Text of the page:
The Constructor


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What is formwork?

When concrete is fresh and in its liquid state it must be restrained within a mould in order for it to set in its required shape. Formwork is the term used to describe this mould. For most in-situ pours, the formwork is made of wood. A smooth outer surface provides the main support for the concrete as it sets. This is normally made of plywood. Concrete is approximately 2.4 times as dense as water, and in its liquid state, it imposes considerable forces on the formwork containing it. Consequently it is necessary to reinforce the plywood with horizontal wooden beams or wailings. If constructed properly, this mechanism of a plywood skin supported by timber wailings provides ample support for the setting concrete. The mechanism of transferring these loads to a solid support can be performed by numerous methods which are collectively known as falsework.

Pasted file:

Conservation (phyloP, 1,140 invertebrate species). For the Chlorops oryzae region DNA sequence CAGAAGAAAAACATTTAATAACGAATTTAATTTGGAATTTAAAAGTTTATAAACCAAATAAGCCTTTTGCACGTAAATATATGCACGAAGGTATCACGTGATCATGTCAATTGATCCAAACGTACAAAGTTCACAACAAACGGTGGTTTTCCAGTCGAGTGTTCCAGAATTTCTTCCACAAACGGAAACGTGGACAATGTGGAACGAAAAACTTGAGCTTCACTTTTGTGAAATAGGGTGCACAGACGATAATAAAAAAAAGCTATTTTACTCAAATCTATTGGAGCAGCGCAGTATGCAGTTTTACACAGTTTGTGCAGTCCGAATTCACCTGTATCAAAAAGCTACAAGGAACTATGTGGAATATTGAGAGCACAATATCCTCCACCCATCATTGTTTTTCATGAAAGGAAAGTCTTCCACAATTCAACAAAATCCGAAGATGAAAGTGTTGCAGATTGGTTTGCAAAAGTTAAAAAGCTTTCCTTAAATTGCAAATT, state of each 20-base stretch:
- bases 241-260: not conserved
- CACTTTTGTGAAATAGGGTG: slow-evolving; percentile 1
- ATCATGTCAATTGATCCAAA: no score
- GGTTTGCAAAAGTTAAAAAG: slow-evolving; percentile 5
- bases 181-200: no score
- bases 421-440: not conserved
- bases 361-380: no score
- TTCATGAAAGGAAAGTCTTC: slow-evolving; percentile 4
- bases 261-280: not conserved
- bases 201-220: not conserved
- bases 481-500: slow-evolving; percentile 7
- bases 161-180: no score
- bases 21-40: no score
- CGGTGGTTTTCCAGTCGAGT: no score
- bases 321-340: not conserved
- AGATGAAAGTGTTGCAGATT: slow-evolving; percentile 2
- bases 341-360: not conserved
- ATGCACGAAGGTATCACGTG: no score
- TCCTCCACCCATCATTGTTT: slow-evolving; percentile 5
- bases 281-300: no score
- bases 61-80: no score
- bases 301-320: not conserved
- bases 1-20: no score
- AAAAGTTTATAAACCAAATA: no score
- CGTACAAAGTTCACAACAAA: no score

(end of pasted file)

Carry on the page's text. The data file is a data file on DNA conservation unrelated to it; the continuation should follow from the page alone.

There are two factors that decide how well the concrete will look in the final result.. one is how the concrete is placed and compacted, and the other is the quality of the formwork. Formwork is made from expensive materials, and requires great skill and experience in its manufactures. Its importance is evident when you consider that the cost of fabrication, erecting and striking the formwork, often exceeds the cost of the concrete it is designed to shape and support. Formwork usually needs to be used many times for it to be cost efficient. This can only be done if it is carefully handled, cleaned and stored, regardless of what material it is made from. For anything other than most smallest of concreting jobs e.g. walls over 1m in height, a drawing should be provided, showing what formwork is required. This need not be an intricate design drawing, a simple sketch is usually sufficient. The below picture shows part of a concrete structure soon after the formwork has been struck. Not the poor finish (circled). This is an imprint off the painted plywood formwork. Some of the paint has run, and this has been transposed to the concrete. It is important to remember that the face of the concrete is effectively a negative of the formwork face. Always inspect the formwork prior to pouring. Good formwork should fulfill the following criteria:
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